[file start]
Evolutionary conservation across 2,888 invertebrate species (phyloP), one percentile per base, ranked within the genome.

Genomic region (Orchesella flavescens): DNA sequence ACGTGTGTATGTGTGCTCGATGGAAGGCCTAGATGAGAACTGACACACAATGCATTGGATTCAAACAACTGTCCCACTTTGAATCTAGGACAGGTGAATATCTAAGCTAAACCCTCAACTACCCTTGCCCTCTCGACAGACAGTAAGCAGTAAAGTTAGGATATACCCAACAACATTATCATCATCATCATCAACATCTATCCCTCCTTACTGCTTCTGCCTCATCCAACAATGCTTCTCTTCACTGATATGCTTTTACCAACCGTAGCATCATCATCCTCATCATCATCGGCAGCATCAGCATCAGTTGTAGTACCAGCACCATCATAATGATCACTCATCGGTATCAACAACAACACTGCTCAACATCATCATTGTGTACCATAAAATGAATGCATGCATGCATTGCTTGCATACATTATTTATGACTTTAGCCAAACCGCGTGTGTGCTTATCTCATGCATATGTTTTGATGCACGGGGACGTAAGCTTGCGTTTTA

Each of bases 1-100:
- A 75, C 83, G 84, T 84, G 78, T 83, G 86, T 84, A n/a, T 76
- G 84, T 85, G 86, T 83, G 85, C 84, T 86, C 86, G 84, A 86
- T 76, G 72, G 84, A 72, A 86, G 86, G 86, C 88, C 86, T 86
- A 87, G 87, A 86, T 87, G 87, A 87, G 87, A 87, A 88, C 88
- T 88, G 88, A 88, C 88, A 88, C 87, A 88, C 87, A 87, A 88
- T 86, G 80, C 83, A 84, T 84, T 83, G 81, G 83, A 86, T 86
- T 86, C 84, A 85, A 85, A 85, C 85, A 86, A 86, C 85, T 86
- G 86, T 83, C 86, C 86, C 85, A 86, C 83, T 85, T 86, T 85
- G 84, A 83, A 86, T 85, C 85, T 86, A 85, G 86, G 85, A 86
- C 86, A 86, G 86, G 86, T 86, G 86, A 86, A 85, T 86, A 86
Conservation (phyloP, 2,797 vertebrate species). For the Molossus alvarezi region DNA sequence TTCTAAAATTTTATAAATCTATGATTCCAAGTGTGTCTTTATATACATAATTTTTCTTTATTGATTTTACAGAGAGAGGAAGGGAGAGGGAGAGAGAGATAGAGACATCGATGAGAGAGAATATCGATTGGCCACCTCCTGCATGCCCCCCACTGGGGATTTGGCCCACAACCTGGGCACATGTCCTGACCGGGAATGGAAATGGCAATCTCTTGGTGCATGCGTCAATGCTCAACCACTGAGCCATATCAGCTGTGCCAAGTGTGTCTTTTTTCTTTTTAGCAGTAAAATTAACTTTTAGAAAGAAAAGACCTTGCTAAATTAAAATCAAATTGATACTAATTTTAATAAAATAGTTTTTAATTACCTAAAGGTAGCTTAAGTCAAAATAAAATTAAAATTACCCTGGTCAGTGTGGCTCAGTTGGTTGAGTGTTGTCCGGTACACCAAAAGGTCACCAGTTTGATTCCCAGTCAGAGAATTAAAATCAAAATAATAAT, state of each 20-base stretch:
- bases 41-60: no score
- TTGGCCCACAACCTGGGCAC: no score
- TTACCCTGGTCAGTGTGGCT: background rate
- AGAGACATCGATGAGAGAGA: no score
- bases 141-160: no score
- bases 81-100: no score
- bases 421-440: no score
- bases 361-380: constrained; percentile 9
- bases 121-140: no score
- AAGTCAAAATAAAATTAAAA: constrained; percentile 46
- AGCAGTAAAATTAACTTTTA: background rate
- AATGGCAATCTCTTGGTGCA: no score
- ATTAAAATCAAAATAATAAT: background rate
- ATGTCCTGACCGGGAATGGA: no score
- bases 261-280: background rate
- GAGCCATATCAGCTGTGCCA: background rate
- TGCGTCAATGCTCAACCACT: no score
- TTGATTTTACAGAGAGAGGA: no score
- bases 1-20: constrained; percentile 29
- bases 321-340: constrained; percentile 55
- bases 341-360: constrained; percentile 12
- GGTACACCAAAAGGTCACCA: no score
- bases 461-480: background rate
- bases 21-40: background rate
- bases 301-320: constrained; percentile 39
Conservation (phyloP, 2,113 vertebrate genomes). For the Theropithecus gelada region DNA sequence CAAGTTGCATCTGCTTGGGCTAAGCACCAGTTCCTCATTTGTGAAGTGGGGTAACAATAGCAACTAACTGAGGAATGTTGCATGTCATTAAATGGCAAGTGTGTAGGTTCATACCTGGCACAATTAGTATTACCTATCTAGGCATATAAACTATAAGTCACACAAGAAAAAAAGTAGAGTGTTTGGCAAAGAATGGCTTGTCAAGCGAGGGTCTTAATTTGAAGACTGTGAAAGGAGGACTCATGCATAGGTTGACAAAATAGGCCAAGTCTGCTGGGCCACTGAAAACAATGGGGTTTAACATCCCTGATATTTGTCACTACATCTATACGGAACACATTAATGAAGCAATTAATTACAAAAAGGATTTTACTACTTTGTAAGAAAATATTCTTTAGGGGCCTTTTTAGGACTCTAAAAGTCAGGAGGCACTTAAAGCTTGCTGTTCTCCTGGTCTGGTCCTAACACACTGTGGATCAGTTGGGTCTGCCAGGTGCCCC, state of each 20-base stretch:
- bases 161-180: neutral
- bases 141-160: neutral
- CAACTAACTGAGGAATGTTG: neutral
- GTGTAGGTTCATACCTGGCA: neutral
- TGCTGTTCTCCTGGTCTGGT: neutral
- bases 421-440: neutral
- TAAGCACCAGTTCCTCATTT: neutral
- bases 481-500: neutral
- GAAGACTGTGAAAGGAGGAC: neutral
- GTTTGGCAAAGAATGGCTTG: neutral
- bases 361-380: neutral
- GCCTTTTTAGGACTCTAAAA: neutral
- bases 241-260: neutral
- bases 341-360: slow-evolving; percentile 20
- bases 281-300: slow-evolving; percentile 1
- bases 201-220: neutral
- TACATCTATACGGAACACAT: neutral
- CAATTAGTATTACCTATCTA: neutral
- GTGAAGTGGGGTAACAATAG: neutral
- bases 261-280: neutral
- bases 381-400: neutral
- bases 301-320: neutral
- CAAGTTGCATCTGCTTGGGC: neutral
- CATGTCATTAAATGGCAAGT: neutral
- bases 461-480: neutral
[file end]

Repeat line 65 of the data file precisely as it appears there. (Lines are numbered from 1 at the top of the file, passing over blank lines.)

- bases 461-480: neutral